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Know-how on the internet

At Year 11 parents' evenings I'm often told that even the most angelic of pupils can become snarling monsters when confronted with the cry:

"Shouldn't you be revising?" Parents are usually extremely keen to support their children's learning, but are often unsure of what revision actually is, beyond gazing forlornly at the open pages of a "one size fits all" revision textbook. I find it useful to give parents a list of the best revision websites, which they can work through with their children and discover the wide range of superb learning activities that are available.

BBC Bitesize

The "granddaddy" of all revision sites, encompassing a wide range of topics, including those needed for Schools History Project and Modern World courses. The revision sessions take the form of "bitesize" chunks of information, followed by short tests that check for immediate recall.

www.bbc.co.ukbitesize

Active History

If the Queen taught history then Russel Tarr would be a knight of the realm. His superb site has saved me thousands of hours of planning and is a constant source of innovative and exciting ideas. It contains such gems as "James Spod -secret agent", where pupils play a Bond-like character entrusted with the job of assassinating Hitler, and sneakily revise Nazi Germany along the way. They can also refresh their memories of the trenches with an excellent trench-life simulation. There are lots of role-play games like this that are fun and also consolidate learning. Active History is also home to "Head2head" where you can interview Martin Luther King and Henry VIII, and ask Adolf the truth behind those missing testicle allegations. The site is well worth the pound;40 subscription cost.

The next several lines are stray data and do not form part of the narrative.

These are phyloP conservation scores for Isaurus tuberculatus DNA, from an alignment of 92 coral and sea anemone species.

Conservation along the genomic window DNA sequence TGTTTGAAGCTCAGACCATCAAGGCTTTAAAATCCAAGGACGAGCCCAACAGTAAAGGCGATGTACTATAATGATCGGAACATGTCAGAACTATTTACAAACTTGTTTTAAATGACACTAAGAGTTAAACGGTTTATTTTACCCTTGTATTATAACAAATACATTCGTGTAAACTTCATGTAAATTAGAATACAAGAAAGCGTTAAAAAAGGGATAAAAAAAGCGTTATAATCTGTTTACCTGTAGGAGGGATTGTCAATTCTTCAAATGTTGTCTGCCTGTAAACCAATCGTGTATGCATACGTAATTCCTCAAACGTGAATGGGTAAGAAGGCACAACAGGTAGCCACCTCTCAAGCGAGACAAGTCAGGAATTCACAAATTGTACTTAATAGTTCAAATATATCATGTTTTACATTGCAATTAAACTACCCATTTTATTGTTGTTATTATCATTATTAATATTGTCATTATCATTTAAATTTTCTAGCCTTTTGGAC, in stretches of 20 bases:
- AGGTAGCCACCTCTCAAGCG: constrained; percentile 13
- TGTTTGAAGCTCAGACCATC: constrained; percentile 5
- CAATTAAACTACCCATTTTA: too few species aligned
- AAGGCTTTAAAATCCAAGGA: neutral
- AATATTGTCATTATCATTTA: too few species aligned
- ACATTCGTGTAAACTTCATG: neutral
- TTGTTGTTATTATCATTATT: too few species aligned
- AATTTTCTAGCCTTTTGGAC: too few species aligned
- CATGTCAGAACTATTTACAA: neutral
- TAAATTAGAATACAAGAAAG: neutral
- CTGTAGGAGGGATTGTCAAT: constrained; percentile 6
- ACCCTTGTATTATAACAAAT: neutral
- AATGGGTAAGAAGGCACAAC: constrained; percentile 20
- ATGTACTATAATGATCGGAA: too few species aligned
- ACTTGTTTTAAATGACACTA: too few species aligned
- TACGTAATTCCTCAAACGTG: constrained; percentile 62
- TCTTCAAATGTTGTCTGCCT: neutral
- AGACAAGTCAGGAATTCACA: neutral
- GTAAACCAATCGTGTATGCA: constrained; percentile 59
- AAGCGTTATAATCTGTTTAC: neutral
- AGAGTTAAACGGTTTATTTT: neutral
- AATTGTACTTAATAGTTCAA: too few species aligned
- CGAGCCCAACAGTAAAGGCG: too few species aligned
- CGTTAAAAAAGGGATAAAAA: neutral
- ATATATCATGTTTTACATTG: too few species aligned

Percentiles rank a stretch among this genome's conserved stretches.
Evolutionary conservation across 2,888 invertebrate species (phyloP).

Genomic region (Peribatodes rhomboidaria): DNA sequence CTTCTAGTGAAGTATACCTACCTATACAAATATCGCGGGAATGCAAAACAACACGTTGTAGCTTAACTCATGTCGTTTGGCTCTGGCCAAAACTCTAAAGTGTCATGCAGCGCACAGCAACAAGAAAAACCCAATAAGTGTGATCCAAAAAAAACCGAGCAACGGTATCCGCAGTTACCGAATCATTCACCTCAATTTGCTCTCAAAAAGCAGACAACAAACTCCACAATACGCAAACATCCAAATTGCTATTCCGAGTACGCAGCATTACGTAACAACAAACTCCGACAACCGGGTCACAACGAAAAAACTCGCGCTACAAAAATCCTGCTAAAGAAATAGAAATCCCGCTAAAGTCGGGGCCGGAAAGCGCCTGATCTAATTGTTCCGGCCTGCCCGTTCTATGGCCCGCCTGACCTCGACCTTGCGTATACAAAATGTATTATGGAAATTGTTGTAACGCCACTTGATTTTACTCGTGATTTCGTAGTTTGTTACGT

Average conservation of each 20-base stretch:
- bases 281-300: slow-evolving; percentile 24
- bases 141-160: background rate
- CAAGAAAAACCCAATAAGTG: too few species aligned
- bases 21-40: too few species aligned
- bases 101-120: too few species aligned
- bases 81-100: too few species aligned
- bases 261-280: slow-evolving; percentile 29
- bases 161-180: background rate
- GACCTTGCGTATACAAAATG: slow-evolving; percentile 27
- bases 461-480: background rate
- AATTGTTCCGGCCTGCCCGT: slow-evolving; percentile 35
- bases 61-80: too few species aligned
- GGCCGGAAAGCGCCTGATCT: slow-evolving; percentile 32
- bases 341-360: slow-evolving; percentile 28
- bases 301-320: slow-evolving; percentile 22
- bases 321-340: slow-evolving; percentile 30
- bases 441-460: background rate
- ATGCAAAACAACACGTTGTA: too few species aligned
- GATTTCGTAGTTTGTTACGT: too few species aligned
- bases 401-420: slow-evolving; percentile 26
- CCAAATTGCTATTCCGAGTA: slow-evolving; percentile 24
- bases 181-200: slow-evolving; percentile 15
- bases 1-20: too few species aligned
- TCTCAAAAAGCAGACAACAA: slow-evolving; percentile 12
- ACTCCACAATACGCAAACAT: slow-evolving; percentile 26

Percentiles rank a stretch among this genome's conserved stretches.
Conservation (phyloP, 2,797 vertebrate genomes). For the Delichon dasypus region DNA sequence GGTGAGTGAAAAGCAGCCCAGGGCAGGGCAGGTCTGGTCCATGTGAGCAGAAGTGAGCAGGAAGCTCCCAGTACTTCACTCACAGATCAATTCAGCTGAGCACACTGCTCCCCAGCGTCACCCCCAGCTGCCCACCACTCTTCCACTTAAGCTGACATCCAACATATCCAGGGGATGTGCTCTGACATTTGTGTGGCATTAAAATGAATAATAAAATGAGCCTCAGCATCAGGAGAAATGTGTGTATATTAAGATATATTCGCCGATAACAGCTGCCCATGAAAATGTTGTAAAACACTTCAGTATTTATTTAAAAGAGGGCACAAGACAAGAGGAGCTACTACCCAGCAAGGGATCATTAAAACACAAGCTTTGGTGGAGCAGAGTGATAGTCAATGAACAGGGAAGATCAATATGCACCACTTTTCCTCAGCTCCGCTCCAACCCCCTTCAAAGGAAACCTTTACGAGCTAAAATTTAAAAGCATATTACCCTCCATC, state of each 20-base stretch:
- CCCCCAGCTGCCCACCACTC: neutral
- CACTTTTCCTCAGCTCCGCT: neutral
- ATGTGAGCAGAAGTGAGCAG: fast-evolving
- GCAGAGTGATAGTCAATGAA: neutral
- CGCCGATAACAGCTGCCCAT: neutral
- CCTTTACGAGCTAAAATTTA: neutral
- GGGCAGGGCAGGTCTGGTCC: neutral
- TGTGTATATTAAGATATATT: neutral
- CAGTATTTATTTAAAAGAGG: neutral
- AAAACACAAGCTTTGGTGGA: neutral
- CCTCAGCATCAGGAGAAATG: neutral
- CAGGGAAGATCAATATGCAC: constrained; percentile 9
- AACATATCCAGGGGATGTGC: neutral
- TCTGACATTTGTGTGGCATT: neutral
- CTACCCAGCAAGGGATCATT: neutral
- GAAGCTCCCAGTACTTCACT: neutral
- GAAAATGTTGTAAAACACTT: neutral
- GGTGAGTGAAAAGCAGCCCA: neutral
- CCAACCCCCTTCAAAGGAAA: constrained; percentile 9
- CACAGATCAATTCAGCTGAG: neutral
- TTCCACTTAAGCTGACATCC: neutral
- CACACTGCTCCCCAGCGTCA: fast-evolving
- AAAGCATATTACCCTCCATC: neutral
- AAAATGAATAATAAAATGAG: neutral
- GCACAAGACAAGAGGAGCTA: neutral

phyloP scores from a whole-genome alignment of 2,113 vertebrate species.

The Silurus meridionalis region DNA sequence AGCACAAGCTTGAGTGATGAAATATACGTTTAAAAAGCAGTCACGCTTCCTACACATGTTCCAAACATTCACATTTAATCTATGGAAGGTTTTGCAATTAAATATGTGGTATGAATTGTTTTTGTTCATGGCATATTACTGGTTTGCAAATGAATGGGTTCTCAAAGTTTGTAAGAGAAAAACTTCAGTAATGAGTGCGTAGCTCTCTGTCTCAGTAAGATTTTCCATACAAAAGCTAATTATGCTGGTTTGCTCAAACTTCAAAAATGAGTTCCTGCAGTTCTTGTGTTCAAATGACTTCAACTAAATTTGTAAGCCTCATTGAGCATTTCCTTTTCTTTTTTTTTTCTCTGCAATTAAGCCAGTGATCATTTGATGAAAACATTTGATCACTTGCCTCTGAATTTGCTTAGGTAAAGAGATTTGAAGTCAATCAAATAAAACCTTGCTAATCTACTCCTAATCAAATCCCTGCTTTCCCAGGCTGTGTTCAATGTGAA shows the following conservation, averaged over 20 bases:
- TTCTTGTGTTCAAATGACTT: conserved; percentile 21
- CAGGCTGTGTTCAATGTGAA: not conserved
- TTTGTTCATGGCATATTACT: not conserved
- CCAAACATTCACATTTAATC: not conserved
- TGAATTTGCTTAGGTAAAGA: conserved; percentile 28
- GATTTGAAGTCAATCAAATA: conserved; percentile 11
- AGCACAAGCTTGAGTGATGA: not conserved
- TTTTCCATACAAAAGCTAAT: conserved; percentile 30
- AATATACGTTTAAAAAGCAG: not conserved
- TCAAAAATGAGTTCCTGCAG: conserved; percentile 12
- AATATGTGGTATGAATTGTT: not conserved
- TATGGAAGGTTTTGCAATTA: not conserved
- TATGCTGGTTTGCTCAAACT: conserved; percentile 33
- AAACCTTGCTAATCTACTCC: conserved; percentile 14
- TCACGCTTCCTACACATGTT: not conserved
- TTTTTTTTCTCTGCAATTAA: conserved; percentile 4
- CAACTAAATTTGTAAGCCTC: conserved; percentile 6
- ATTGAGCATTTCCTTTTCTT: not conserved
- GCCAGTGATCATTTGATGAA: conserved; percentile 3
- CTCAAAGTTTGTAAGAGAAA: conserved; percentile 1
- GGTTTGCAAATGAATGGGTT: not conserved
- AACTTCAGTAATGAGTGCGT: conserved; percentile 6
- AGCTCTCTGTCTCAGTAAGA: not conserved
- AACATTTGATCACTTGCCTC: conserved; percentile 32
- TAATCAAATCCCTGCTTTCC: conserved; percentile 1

www.activehistory.co.uk

SchoolHistory.co.uk

This is another site that is invaluable and jam-packed with ideas to enthuse even the most disillusioned reviser. Far from making revision a dry and tedious pursuit, my pupils confessed to spending hours playing the games. There's a duck shoot, a basketball game, a penalty shoot-out and games where you fling the teacher and make him walk the plank by answering revision questions correctly. Another brilliant aspect of this site is the interactive diagrams, which you can complete online or print off. They are similar to Mind Maps and provide a good way of ensuring pupils have the basic factual knowledge needed for the exams.

www.schoolhistory.co.uk

MORE USEFUL LINKS

Project GCSE:contains detailed notes on a wide range of topics.

www.projectgcse.co.uk

GCSEHistory Pages: includes interactive notes where you can test your knowledge by entering the missing words, detailed revision notes to print off, and a comprehensive set of links to other sites.

www.historygcse.org

The History Channel: features a variety of revision games, including multiple choice, word matching, missing words and a word square.

www.studystop.thehistorychannel.co.uk

Schools History: particularly useful when studying medicine. The revision section includes readily accessible notes on key factors and individuals, along with "test your knowledge" sections.

www.schoolshistory.org.uk

History on the Net: features word games and quizzes on a variety of topics.

www.historyonthenet.com

Thinkinghistory.co.uk: a useful resource containing inspirational lesson plans for teachers with the theme of active learning and thinking skills.

It includes the resources to teach a revision lesson about medicine called "Germs have feelings too!"

www.thinkinghistory.co.uk

Becky Hewlitt teaches at Perryfields High School, Oldbury, West Midlands

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